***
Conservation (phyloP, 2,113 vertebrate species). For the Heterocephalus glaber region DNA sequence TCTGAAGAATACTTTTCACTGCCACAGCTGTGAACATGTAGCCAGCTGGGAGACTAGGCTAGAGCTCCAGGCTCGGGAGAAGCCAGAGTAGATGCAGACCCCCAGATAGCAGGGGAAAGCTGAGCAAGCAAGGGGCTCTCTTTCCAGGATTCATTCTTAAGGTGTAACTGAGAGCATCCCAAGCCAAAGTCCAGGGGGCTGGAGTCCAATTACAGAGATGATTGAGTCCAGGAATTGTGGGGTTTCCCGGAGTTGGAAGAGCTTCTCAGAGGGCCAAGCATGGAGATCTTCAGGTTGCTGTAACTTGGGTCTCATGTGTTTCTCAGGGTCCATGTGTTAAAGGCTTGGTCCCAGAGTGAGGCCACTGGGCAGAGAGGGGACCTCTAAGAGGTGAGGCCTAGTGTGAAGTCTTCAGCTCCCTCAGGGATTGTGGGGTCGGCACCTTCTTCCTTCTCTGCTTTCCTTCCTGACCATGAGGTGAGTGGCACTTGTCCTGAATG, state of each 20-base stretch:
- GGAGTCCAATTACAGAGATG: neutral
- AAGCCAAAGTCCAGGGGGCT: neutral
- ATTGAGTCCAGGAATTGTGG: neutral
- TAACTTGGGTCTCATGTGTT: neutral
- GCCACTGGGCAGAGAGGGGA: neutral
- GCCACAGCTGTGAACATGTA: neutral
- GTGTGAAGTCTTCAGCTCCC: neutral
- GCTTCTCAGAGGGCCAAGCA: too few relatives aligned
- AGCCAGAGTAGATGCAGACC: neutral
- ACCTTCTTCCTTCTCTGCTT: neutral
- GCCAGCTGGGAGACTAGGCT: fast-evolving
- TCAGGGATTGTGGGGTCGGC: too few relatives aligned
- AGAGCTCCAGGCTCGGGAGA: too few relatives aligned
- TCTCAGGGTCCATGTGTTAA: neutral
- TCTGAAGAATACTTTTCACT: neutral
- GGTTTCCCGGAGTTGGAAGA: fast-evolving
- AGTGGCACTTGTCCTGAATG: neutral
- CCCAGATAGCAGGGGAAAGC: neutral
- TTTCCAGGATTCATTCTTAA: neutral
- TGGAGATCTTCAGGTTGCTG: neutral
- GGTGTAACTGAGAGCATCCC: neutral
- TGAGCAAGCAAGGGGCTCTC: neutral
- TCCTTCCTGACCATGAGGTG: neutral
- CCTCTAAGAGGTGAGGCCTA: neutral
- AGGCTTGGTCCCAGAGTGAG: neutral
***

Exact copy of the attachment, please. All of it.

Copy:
Conservation (phyloP, 2,113 vertebrate species). For the Heterocephalus glaber region DNA sequence TCTGAAGAATACTTTTCACTGCCACAGCTGTGAACATGTAGCCAGCTGGGAGACTAGGCTAGAGCTCCAGGCTCGGGAGAAGCCAGAGTAGATGCAGACCCCCAGATAGCAGGGGAAAGCTGAGCAAGCAAGGGGCTCTCTTTCCAGGATTCATTCTTAAGGTGTAACTGAGAGCATCCCAAGCCAAAGTCCAGGGGGCTGGAGTCCAATTACAGAGATGATTGAGTCCAGGAATTGTGGGGTTTCCCGGAGTTGGAAGAGCTTCTCAGAGGGCCAAGCATGGAGATCTTCAGGTTGCTGTAACTTGGGTCTCATGTGTTTCTCAGGGTCCATGTGTTAAAGGCTTGGTCCCAGAGTGAGGCCACTGGGCAGAGAGGGGACCTCTAAGAGGTGAGGCCTAGTGTGAAGTCTTCAGCTCCCTCAGGGATTGTGGGGTCGGCACCTTCTTCCTTCTCTGCTTTCCTTCCTGACCATGAGGTGAGTGGCACTTGTCCTGAATG, state of each 20-base stretch:
- GGAGTCCAATTACAGAGATG: neutral
- AAGCCAAAGTCCAGGGGGCT: neutral
- ATTGAGTCCAGGAATTGTGG: neutral
- TAACTTGGGTCTCATGTGTT: neutral
- GCCACTGGGCAGAGAGGGGA: neutral
- GCCACAGCTGTGAACATGTA: neutral
- GTGTGAAGTCTTCAGCTCCC: neutral
- GCTTCTCAGAGGGCCAAGCA: too few relatives aligned
- AGCCAGAGTAGATGCAGACC: neutral
- ACCTTCTTCCTTCTCTGCTT: neutral
- GCCAGCTGGGAGACTAGGCT: fast-evolving
- TCAGGGATTGTGGGGTCGGC: too few relatives aligned
- AGAGCTCCAGGCTCGGGAGA: too few relatives aligned
- TCTCAGGGTCCATGTGTTAA: neutral
- TCTGAAGAATACTTTTCACT: neutral
- GGTTTCCCGGAGTTGGAAGA: fast-evolving
- AGTGGCACTTGTCCTGAATG: neutral
- CCCAGATAGCAGGGGAAAGC: neutral
- TTTCCAGGATTCATTCTTAA: neutral
- TGGAGATCTTCAGGTTGCTG: neutral
- GGTGTAACTGAGAGCATCCC: neutral
- TGAGCAAGCAAGGGGCTCTC: neutral
- TCCTTCCTGACCATGAGGTG: neutral
- CCTCTAAGAGGTGAGGCCTA: neutral
- AGGCTTGGTCCCAGAGTGAG: neutral